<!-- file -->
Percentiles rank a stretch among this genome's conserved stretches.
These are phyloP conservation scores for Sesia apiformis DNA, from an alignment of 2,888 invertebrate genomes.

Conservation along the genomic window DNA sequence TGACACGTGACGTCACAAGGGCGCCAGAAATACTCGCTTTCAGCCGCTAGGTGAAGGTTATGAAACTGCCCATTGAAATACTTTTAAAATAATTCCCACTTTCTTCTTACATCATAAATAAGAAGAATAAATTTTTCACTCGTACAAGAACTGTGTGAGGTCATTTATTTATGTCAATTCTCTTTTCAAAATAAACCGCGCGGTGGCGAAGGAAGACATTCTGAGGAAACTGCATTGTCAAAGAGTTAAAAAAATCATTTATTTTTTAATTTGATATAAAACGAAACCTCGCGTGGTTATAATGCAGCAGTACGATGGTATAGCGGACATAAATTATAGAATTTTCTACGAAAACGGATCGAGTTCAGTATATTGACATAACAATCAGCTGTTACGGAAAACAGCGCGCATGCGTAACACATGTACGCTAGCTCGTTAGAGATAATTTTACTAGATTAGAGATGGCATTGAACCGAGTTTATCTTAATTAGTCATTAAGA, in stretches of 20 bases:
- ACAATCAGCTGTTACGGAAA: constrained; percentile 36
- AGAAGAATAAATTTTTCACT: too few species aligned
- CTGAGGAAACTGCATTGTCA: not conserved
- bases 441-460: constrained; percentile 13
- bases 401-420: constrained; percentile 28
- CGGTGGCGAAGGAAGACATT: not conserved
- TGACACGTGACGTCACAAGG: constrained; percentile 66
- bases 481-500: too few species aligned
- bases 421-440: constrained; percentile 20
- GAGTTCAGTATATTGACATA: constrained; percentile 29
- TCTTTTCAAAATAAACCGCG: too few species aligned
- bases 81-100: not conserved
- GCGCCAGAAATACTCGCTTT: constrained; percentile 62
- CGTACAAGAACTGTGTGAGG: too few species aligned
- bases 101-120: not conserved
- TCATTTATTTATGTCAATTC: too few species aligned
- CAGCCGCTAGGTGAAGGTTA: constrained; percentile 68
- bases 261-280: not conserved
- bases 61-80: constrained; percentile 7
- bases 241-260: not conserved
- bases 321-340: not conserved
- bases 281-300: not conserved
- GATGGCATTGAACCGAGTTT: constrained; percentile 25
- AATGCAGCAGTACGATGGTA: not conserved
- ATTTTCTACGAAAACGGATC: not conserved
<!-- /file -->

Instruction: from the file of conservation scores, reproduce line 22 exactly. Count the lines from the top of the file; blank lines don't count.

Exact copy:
- bases 61-80: constrained; percentile 7